I would take the call center job in a heartbeat. Less risk to you and your future child & less stressful than running around like a chicken w/ your head cut off on these hospital floors.
    Where do you find call center type jobs?
  4. by   MA Nurse
    Hello. I have worked in NICU for almost 25 years. I just started training at a call center for Kaiser. I loved the babies, but I was ready for a change, due to stress, difficult commute, etc etc. So far, I am happy I made the choice to try something new! I havent taken live calls yet, our training is 6 weeks long. I would make sure you get enough training and go for the new job. Just my opinion, of course. I know 2 nurses who work in a call center and they like it. They have been there 10-15 years. You can always try it and if you don't like it, the hospital will always be there!! Good luck in your decision!!
  5. by   ORRN0808
    Thank you both So much! I appreciate the feedback and it definitely validated my concerns so that I know I'm doing the right thing. I just accepted the position and started to panic thinking I made the wrong decision-- once I checked this site and read both of your responses, I immediately felt better and it reassured me that I'm doing the right thing. =)
    Kimbalou- it is also really reassuring to hear you are enjoying it so far and that you have friends that have been doing it for years! Thank you and I hope you continue to love your new position!
    Brujacakes--I found the call center job through the website Indeed that has job listings. From reading some of the threads on here, another place to try would be the actual insurance websites for career opportunities. A lot of them have recruiters that can work with you on finding the right position. Good luck! =)
    Last edit by ORRN0808 on Mar 13, '15
  6. by   MA Nurse
    Glad to hear you took the position! Is it full time?
  7. by   ORRN0808
    Yes, full time =) I didn't know when I interviewed, but the position also has ability to work from home after 6-9 months if you are performing well. So that's another good perk!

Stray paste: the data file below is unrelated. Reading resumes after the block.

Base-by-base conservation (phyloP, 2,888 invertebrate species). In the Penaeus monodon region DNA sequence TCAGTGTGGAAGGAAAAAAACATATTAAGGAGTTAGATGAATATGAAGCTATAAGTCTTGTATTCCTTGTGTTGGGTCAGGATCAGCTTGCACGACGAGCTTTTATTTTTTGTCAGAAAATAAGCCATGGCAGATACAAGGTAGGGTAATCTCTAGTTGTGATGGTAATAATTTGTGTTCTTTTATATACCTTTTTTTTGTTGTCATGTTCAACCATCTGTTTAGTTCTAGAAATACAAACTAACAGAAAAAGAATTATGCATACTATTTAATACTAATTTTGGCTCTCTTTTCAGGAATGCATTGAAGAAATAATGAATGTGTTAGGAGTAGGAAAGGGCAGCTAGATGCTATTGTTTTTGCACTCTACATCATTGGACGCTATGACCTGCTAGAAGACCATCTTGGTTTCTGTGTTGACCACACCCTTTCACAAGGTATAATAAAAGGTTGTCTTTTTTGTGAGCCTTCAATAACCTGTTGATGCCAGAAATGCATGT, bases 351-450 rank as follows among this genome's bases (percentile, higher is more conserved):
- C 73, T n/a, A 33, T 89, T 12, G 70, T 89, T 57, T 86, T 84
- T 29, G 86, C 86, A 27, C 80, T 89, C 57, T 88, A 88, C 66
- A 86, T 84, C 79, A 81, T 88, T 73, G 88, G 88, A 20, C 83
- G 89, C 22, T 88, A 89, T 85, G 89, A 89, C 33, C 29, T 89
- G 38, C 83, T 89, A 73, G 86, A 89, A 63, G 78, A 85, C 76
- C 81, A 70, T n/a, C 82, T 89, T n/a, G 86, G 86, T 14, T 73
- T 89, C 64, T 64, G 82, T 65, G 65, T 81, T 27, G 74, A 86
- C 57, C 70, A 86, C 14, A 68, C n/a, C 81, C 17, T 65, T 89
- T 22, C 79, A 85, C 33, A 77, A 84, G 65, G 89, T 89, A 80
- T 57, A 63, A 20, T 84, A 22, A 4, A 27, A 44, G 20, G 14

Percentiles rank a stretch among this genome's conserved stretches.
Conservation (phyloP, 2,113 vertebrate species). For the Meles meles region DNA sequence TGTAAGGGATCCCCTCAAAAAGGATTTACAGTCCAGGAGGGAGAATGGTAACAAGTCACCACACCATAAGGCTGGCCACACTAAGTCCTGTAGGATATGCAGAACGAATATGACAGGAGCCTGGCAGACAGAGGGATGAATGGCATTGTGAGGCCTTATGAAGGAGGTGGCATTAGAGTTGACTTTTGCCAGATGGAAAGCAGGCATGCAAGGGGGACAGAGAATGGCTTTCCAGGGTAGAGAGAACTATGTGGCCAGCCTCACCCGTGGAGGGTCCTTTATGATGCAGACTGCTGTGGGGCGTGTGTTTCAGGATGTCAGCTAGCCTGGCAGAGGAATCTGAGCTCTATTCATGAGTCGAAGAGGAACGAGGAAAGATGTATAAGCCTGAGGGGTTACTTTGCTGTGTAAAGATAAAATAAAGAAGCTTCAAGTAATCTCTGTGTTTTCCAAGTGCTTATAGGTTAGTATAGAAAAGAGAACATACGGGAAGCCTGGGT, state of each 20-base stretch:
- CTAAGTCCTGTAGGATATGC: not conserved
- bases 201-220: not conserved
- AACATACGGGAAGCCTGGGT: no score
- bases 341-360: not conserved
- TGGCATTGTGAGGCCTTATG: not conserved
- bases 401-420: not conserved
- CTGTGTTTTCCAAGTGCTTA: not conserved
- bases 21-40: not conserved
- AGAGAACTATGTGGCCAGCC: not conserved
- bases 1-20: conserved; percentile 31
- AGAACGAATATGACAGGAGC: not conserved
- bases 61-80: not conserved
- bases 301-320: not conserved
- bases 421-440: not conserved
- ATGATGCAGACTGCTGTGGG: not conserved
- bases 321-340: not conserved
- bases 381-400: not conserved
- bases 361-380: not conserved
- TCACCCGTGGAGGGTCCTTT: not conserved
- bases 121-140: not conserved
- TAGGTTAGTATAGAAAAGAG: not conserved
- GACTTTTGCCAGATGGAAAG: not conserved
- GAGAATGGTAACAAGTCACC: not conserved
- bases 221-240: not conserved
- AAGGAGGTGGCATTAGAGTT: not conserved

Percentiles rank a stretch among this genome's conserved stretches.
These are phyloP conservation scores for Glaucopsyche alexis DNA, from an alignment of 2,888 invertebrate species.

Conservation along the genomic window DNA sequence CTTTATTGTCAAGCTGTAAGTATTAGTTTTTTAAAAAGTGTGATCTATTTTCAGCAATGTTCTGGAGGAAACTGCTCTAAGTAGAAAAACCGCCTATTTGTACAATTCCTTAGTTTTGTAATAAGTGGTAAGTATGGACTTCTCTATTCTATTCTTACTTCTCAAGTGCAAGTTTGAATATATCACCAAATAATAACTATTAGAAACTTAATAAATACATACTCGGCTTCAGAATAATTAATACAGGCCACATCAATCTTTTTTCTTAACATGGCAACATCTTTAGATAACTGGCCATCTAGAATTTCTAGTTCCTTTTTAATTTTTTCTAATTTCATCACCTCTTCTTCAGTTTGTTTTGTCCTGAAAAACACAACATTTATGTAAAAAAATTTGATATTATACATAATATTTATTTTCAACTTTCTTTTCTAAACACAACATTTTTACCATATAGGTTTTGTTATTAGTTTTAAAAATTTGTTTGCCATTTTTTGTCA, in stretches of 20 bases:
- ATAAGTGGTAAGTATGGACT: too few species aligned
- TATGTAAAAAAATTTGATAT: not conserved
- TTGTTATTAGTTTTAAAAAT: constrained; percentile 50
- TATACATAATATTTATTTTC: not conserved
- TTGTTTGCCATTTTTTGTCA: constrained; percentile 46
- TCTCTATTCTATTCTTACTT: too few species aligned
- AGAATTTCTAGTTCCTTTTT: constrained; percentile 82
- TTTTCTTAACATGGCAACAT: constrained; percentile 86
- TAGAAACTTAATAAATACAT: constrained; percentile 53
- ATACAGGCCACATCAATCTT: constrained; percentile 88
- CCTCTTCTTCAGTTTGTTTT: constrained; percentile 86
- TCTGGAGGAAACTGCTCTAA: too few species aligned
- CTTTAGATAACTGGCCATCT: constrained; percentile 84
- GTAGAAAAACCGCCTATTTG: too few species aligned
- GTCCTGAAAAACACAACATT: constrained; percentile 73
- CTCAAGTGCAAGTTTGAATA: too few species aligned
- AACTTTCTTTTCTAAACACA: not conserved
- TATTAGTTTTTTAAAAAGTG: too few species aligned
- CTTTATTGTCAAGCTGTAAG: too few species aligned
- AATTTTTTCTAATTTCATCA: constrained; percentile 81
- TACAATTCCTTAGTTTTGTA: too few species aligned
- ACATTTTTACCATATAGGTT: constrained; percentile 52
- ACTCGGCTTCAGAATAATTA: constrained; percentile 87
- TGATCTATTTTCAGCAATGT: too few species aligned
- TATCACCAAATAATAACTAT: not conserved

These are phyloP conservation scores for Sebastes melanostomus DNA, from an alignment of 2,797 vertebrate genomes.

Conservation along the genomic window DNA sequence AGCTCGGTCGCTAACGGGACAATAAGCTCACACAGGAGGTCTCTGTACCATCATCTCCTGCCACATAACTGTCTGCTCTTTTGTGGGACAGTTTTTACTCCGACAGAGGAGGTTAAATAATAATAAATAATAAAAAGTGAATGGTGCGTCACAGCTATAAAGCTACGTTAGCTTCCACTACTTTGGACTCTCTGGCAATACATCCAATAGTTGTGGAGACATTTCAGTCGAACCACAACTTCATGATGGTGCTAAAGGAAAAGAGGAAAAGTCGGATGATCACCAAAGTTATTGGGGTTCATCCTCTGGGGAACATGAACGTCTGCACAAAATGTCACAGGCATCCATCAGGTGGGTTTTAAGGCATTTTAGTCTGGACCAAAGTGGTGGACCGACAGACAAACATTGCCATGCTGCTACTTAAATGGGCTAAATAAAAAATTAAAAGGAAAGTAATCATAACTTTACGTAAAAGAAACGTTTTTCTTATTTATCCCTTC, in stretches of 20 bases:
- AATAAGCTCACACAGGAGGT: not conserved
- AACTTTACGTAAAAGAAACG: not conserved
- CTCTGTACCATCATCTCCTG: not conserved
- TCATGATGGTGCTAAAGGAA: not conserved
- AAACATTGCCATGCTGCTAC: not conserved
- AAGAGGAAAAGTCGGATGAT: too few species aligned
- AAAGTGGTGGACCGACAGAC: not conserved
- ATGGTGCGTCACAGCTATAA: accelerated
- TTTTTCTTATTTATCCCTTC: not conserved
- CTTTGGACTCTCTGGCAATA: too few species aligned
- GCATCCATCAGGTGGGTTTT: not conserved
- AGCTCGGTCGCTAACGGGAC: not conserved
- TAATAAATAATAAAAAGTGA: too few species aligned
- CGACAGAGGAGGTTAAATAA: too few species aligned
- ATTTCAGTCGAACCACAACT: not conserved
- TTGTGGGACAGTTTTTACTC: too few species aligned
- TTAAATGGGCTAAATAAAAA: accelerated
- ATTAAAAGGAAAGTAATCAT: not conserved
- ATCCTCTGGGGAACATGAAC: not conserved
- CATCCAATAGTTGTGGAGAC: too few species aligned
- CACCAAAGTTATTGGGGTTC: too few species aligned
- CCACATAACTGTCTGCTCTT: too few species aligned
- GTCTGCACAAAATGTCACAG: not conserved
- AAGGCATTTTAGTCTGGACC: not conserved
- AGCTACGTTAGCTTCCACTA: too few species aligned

8. by   NCRN2010
    I currently work as a Call Center nurse for a very large insurance company. I have been doing it for 4 months. It is not all rainbows and unicorns. It is extremely mentally taxing. The money is great but some days I don't think it is worth it. Good luck to you.
  9. by   MA Nurse
    NCRN2010: I think all nursing jobs can be like that. There are pros and cons to every job. Nursing isnt easy.
  10. by   favthing
    I interviewed at a call center this afternoon, and I was so impressed! I have been a nurse for about five years-LTC, rehab, and now med-surg in a hospital. I have taken a major pay cut at the hospital, working 3-12s in addition to an hourly pay cut, and I don't like the hospital job. I plan to go to NP school next year, and I applied for the call center to make ends meet for the days I'm off, but also I think it would be great for when I'm in NP school. I'm tempted to quit the hospital job and take a full-time position, but I feel obligation since I've not been at the hospital long. I'm just glad I started my career outside the hospital setting, as I'd probably not be a nurse now had I started in the hospital! It's a mean business. Anyway, I was hoping to hear an update on your new job as a triage nurse?